If creditors are calling nonstop as a form of harassment, consumers have rights. Theron Morrison asserts and protects these important, valuable rights on behalf of Utah consumers each and every day. The Federal Debt Collectors Practices Act (FDCPA) and the Telephone Consumer Protection Act (TCPA) contain rules that regulate how and when a creditor may contact a consumer.
The FDCPA allows debt collectors to call consumers at home, but only between the hours of 8:00 A.M. and 9:00 P.M. local time. Debt collectors may not call at an unusual time or place, or any other place that they should know causes inconvenience to the debtor.
Debt collectors also may NOT:
- cause your telephone to ring repeatedly;
- engage you in a telephone conversation with the intent to annoy, abuse, or harass you or anyone residing at the telephone number’s physical location.
While debt collectors may call consumers at a telephone number provided in a credit application, they may not contact consumers at work if the debt collector has knowledge that a consumer is not allowed to receive calls at work. Thus, it is important to notify debt collectors if an employer does not permit certain types of calls, i.e., personal, at work.
The Telephone Consumer Protection Act of 1991 (TCPA) was enacted by Congress as a response to the growing number of unregulated and harassing telemarketing calls and faxes. In July 2015, the FCC officially released the TCPA Declaratory Ruling and Order, which defined some TCPA terms and further clarified restrictions on telemarketers and consumer rights. Some important components of the TCPA order include the following:
- Telephone service providers can offer robocall blocking to consumers.
- Telemarketers may not use automated dialing to call wireless phones and leave prerecorded telemarketing messages without the consent of the consumer.
- Consumers may revoke consent to receive calls or SMS messages in any ‘reasonable’ way, at any time.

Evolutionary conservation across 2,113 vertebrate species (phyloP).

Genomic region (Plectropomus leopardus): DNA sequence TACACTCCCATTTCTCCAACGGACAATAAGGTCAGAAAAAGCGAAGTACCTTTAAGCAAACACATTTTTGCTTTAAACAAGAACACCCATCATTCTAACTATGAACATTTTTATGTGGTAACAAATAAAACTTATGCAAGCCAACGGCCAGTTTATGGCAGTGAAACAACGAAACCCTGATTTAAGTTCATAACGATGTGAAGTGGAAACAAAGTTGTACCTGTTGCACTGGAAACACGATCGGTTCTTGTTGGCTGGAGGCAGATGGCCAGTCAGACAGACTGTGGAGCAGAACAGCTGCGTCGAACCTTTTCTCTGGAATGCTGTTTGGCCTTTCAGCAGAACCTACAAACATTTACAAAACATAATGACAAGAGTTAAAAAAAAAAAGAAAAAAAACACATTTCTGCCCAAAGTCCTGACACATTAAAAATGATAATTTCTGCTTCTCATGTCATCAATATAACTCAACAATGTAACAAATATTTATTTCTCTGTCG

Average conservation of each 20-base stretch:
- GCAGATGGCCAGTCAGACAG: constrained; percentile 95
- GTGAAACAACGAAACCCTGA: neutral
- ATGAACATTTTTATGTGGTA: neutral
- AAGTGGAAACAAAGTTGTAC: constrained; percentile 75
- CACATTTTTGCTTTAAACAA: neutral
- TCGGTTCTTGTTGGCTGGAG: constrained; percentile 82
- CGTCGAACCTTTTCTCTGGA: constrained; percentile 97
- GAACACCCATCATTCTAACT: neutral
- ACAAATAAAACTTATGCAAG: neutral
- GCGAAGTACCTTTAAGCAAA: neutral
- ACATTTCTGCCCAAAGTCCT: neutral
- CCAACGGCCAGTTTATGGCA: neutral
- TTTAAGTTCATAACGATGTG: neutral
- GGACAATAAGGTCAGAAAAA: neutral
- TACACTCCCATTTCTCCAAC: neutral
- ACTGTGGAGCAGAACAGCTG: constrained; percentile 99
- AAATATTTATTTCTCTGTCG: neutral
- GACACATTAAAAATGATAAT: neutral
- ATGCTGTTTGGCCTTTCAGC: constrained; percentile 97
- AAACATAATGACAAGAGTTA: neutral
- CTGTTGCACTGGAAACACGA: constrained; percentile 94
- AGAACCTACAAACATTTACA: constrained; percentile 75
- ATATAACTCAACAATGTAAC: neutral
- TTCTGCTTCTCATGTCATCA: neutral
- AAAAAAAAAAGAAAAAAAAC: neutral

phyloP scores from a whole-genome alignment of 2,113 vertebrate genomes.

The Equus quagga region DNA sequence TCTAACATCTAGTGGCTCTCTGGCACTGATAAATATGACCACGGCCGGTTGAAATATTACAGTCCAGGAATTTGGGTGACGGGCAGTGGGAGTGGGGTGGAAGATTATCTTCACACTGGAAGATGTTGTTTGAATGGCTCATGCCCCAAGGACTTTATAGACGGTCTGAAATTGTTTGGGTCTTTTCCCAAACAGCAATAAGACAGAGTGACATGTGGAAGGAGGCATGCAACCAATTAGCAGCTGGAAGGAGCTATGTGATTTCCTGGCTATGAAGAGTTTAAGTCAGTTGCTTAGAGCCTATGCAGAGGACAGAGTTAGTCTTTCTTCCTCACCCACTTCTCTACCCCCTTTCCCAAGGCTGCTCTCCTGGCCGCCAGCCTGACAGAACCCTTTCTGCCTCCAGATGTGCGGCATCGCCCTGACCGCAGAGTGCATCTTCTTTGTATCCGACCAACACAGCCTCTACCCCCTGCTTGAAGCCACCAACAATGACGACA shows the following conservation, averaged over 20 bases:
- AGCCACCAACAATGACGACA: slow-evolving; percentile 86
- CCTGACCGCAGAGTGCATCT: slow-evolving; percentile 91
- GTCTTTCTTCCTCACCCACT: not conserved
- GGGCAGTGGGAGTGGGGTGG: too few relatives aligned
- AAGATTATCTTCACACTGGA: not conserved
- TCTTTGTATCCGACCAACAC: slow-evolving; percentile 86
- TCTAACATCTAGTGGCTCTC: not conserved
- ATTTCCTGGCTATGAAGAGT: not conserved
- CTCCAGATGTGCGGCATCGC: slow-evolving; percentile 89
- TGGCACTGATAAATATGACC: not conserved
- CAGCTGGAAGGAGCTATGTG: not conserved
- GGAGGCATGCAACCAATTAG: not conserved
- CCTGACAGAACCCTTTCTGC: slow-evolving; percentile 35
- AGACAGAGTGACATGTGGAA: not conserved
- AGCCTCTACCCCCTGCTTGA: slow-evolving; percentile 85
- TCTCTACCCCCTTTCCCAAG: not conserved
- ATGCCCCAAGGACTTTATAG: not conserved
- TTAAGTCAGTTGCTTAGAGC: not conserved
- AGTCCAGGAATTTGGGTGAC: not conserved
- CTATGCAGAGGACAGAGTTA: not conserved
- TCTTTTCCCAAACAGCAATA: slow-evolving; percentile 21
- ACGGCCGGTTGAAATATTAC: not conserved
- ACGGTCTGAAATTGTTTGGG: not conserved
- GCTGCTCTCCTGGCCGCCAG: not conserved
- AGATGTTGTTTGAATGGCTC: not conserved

- Callers must cease calling any reassigned phone numbers, whether wired or wireless.
- Consent also transfers when a person ports their landline phone number to a wireless number.
- While some circumstances defined as “urgent” still allow a collector to call or send SMSes to wireless phones without prior consent (fraud alerts or prescription refill reminders), the company instigating such communications must offer consumers an ‘opt-out’ option.
Federal law requires that consumers send a written “cease and desist” letter to stop debt collector calls on cellular or home telephones. For calls received at a workplace, consumers must only provide a verbal notice to make a debt collector cease all calls.
If creditors are calling around the clock, the Morrison Law Group can help to stop this harassment. Theron Morrison and his team of attorneys will assert your rights under federal and state law to ensure that debt collectors act within the law. Call today to schedule a FREE consultation. Call the Morrison Law Group at 801.456.9933 today. We are Utah’s only statewide bankruptcy law firm and have locations in Ogden, Logan, Sandy, and St. George to serve the residents of the counties of Weber, Cache, Salt Lake, Utah, Morgan, Davis, Washington, and surrounding areas.